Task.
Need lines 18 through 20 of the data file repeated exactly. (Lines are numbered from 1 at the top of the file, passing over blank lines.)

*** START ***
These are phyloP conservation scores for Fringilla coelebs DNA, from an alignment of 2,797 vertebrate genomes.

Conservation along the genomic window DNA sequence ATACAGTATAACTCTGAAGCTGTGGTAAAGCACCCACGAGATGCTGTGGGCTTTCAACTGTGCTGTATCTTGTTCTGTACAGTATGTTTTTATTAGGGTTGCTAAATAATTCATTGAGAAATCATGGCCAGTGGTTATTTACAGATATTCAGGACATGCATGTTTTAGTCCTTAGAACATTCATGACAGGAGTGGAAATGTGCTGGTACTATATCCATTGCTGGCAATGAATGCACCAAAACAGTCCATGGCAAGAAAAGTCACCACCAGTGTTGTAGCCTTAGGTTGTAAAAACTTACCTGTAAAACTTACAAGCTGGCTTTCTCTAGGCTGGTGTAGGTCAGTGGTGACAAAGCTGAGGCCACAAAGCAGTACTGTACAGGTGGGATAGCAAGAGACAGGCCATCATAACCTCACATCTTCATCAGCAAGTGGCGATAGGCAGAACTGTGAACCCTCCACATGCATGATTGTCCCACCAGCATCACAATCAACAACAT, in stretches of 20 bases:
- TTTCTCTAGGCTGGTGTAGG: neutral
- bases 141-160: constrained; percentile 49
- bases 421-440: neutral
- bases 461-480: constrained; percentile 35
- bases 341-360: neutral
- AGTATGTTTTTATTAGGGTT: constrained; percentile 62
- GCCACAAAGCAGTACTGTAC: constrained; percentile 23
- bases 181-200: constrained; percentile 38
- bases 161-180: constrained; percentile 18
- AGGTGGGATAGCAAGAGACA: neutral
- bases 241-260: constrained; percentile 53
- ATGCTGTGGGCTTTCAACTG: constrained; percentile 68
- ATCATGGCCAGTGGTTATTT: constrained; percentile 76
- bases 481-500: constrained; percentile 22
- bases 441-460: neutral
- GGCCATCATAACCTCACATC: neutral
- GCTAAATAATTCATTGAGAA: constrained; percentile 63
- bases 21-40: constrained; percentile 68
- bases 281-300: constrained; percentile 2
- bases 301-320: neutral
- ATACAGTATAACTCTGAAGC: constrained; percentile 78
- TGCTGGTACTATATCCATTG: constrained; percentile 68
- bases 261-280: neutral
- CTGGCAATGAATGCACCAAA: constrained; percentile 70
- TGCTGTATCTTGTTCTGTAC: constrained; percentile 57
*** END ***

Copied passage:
- GGCCATCATAACCTCACATC: neutral
- GCTAAATAATTCATTGAGAA: constrained; percentile 63
- bases 21-40: constrained; percentile 68